Hunter-gatherers in the Philippines who adopt farming work around ten hours a week longer than their forager neighbours, a new study suggests, complicating the idea that agriculture represents progress. The research also shows that a shift to agriculture impacts most on the lives of women.
Fitness apps could be prescribed by clinicians to help patients recovering from cancer increase their physical activity levels, new research in the Journal of Cancer Survivorship reports.
Why do some people easily meet their fitness goals and love eating healthy foods while others struggle to do either? New research from the Annenberg School at the University of Pennsylvania indicates that people with a stronger sense of life purpose are more likely to respond positively to health messages and experience less activity in brain regions associated with conflict processing when exposed to these messages.
A new Michigan State University study adds to growing evidence that participating in recreational sports not only can help improve grades while attending college, but it also can help students return for another year.
Elite athletes are less likely to take banned substances if they consider the morality of what they are doing, and not just the health consequences of doping, according to a new study led by the University of Birmingham and funded by the World Anti-Doping Agency (WADA).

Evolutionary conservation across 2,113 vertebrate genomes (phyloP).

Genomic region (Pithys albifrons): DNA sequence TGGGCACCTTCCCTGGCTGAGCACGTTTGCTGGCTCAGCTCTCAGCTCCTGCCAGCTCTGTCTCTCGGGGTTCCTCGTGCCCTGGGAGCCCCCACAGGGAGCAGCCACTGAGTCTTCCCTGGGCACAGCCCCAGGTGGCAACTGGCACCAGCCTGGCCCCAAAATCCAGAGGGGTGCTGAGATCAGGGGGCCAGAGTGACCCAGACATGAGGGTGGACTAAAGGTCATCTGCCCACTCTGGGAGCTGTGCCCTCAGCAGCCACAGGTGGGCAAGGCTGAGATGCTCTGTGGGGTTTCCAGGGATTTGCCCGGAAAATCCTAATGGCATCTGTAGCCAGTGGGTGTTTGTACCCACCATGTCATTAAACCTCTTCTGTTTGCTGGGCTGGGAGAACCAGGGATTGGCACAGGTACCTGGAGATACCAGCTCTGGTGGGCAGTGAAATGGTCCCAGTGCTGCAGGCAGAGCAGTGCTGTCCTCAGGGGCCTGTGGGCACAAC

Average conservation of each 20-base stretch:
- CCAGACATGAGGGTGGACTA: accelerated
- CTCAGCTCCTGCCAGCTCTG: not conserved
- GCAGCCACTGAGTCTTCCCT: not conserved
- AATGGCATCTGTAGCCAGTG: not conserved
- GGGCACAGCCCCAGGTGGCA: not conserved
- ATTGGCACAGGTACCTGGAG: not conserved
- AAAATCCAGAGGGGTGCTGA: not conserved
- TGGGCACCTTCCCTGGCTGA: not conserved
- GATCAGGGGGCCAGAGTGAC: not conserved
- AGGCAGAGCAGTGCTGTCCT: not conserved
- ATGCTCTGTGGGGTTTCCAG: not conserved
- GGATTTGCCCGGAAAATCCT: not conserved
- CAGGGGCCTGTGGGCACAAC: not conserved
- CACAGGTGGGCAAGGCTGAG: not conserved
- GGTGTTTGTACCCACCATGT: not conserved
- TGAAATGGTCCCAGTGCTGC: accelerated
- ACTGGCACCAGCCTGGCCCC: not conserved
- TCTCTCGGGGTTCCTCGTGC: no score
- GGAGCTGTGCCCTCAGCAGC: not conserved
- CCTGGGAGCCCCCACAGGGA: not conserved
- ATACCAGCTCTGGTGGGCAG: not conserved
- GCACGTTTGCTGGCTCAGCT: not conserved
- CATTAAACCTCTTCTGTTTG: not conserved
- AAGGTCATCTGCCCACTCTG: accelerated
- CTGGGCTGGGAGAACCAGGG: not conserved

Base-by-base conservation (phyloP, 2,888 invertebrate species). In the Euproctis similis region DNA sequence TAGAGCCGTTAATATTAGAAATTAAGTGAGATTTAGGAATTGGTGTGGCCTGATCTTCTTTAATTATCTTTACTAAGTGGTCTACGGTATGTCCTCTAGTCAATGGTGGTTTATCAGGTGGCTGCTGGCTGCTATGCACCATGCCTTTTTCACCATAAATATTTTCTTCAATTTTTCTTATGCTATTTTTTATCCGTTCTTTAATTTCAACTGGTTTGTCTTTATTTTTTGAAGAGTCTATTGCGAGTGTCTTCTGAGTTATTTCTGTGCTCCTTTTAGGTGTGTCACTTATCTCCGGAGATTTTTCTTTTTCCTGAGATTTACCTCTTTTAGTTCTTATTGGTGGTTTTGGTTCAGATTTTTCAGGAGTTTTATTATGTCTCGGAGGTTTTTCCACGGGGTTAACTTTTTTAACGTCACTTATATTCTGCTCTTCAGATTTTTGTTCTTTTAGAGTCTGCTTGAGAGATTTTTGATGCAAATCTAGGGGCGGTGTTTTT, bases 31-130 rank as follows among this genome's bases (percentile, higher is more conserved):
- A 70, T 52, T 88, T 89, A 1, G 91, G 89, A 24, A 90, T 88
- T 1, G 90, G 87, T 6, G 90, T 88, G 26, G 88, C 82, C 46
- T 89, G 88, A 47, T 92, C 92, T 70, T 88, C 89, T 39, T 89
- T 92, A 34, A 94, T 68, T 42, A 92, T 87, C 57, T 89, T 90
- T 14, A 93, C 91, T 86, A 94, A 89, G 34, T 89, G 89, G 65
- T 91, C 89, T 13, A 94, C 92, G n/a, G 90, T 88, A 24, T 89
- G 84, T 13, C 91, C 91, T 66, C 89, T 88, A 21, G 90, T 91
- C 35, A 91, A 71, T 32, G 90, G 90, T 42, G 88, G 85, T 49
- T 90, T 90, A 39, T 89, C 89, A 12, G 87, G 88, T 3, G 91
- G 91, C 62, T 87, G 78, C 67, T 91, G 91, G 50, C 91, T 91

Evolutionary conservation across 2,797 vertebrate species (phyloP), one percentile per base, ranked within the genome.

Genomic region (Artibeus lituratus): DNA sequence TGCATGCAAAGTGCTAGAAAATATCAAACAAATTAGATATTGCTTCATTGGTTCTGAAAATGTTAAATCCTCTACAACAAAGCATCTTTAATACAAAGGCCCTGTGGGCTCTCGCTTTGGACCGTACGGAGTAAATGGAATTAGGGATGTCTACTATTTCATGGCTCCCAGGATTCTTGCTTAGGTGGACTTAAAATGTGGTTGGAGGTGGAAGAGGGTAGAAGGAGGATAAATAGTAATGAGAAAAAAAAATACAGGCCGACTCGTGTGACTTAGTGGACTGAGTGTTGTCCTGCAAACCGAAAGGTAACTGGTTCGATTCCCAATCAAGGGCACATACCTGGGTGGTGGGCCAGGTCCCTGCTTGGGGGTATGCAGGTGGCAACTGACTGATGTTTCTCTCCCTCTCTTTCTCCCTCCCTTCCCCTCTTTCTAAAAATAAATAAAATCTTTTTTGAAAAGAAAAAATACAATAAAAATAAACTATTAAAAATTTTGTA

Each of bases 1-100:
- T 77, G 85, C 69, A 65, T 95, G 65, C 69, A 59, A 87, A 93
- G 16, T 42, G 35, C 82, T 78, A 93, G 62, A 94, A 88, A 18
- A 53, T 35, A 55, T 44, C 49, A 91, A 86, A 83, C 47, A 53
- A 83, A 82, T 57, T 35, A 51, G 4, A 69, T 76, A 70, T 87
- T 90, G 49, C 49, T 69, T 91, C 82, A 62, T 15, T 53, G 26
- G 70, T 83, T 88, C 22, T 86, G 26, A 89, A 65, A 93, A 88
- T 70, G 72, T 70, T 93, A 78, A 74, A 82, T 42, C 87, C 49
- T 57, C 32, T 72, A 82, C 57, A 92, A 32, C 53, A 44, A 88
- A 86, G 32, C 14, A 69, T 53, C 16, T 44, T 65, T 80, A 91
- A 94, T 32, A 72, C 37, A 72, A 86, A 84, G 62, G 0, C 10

From tightrope to trapeze, circus arts have long fascinated and inspired people of all ages. Now, research from the University of South Australia is revealing the true value of circus skills and their unique ability to deliver significant mental health benefits for Australian children.
The American Cancer Society has set a challenge goal to reduce overall cancer mortality 40% between 2015 and 2035.
In a group of former professional athletes who experienced multiple concussions, a new study has found that approximately half the group had higher than normal levels of a protein called tau in their cerebrospinal fluid, the fluid surrounding the brain and spine. The study is published in the May 8, 2019, online issue of Neurology®, the medical journal of the American Academy of Neurology.
Whether or not an NCAA Division I athlete is likely to report concussion symptoms depends on factors including their vested interests, their understanding of health implications, and their team culture and societal influences drawn from narratives of performance circulating in media, according to a study published May 8, 2019 in the open-access journal PLOS ONE by Steven Corman of Arizona State University, USA, and colleagues.
Grunting noises in tennis influence the prediction of ball flight. Sport psychologists from Jena University (Germany) come to this conclusion in a new study.